In the wake of the latest rounds of senseless violence and hatred in El Paso and Dayton, there is a plethora of phrases that weave through the headlines and the debates and the conversations. Some of them have become “stock” phrases, tragically emptied of real impact through hauntingly frequent repetition; others are pregnant with the potential for actual change. “Thoughts and prayers.” “How long?” “Nine dead.” “Twenty-two dead.” “Remembering the victims.” “Background checks.” “Assault-style weapons.” “Warning signs.” “Courageous first responders.” “Dayton Strong.” “Act now!” “Do something!”
However, there is one ignoble phrase that surfaced after Dayton that made me so angry I’ve had to take considerable time to mull it over before writing or speaking about it. Our president’s bravado over potential action to bring some longed-for common sense to gun laws in the United States was revealed as mere smoke and mirrors when he built this fence of expediency around it: “We can’t do X, Y, or Z because there’s no political appetite for it.” That phrase, “political appetite,” sounded through his speeches in the following days like the wrong-answer buzzer on a game show. But as appalling as it is to hear so baldly spoken by our “commander in chief” in response to the crisis in our country, the sad reality is that “political appetite” is the driving force behind the collective inaction at all levels of government.
After the first wave of furious indignation passed, I realized once again that it is up to us, as citizens, to hold leaders accountable. We, the people, must speak plainly, with voice and vote and dollars, to let them know that this is not about political appetite. The groundswell of support for common-sense gun laws is fueled by a voracious appetite for justice, for safety, for well-being, for life. This is an appetite that crosses partisan lines. We, the people, are tired of the inaction, tired of that sinking feeling when yet another headline breaks. We, the people, are sick unto death—literally—of the fear that grips our gatherings and our life together. (I wept last week as our local county fair began, when I realized that my first and most urgent thought about the week-long event was, “Dear God, please don’t let anyone start shooting.”) Wherever we live in this great country, we, the people, must not sink into passive discontent; we, the people, must make the calls and write the letters and stand in the rallies and visit the statehouses—over and over again, until we have the attention of those who have been elected to represent us. Know the names and phone numbers of your elected officials. When they stand courageously for justice, safety, well-being, and life—celebrate and thank them. When they cravenly cower before the god of “political appetite”—let them know that your appetite for justice, safety, well-being, and life will speak find its voice at the polls.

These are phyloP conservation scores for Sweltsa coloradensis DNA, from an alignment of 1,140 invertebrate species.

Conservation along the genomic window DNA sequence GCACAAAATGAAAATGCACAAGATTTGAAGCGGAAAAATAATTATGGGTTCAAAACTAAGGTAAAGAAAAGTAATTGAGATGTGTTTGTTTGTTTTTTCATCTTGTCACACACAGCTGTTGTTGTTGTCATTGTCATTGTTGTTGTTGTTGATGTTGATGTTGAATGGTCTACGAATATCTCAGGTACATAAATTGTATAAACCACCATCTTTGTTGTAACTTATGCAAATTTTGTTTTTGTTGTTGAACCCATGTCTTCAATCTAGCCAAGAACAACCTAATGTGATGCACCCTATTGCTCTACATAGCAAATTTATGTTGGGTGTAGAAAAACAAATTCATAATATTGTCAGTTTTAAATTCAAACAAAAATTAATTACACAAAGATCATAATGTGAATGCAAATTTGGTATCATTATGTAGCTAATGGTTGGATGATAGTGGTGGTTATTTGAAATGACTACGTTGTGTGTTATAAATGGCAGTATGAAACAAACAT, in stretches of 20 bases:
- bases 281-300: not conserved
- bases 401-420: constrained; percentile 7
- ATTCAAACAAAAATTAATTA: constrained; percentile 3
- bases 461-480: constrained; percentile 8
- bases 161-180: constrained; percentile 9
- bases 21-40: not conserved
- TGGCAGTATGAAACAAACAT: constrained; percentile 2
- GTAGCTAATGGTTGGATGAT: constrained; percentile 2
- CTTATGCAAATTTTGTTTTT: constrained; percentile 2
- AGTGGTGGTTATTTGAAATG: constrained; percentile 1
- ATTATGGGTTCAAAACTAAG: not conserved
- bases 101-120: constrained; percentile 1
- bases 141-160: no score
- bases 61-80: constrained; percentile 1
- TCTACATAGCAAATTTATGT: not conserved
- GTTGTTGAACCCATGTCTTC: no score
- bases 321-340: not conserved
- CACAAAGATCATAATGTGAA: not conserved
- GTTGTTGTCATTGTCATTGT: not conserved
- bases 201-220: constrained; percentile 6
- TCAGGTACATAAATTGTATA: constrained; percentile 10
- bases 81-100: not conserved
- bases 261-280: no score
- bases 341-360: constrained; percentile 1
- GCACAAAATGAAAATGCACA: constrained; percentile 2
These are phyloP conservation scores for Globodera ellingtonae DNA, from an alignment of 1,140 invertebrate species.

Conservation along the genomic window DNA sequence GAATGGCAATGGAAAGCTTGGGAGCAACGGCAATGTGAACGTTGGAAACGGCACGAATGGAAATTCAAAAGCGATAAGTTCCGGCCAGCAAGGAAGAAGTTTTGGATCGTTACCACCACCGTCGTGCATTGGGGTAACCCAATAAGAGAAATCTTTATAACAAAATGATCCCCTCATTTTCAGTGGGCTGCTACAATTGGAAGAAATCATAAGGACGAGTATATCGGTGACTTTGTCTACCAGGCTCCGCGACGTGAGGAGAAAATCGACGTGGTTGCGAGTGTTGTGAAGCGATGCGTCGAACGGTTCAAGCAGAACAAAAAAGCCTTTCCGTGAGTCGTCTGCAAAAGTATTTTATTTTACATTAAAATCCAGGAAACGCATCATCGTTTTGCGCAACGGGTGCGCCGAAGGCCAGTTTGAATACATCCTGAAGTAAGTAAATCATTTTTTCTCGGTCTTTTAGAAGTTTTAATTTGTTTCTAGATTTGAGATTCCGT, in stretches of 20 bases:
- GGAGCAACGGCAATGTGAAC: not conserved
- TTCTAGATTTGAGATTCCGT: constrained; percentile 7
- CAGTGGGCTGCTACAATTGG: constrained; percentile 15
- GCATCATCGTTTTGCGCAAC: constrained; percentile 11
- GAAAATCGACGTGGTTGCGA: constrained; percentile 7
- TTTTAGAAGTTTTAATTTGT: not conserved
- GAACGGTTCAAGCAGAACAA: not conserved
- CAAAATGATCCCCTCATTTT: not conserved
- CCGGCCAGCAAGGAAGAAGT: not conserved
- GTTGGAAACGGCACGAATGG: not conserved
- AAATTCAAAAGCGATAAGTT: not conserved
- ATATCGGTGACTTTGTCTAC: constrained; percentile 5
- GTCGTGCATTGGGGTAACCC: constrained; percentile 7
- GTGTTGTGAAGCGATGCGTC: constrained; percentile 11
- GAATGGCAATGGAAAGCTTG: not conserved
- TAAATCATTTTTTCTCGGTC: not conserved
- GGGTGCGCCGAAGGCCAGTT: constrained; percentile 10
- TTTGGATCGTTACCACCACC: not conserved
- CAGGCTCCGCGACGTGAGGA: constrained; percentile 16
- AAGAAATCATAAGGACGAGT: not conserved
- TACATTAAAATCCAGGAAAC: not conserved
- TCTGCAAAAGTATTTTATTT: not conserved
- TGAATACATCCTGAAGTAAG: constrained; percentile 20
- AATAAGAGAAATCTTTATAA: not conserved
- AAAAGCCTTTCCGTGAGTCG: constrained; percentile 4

Here are some websites that can help you find concrete, practical ways to communicate with your elected officials and to be alert and aware about the bills that are being promoted at both state and federal levels:
- 5calls.org–Enter your zip code to find the phone numbers and addresses of your Congressional representatives and Senators at both state and local level, a list of various issues that are front and center, and suggestions on how to address those issues in your call. (For my conservative friends, you won’t agree with many of the positions on this website, but it is still an invaluable resource for getting those calls made regularly and efficiently. Let’s not allow partisan divides on other issues to keep us from a united American voice on this urgent matter.)
- Moms Demand Action (https://momsdemandaction.org)–agrassroots organization working at local, state, and federal levels.
- For a Gallup poll on Americans’ positions on common sense reform to gun laws and gun safety: https://news.gallup.com/poll/1645/guns.aspx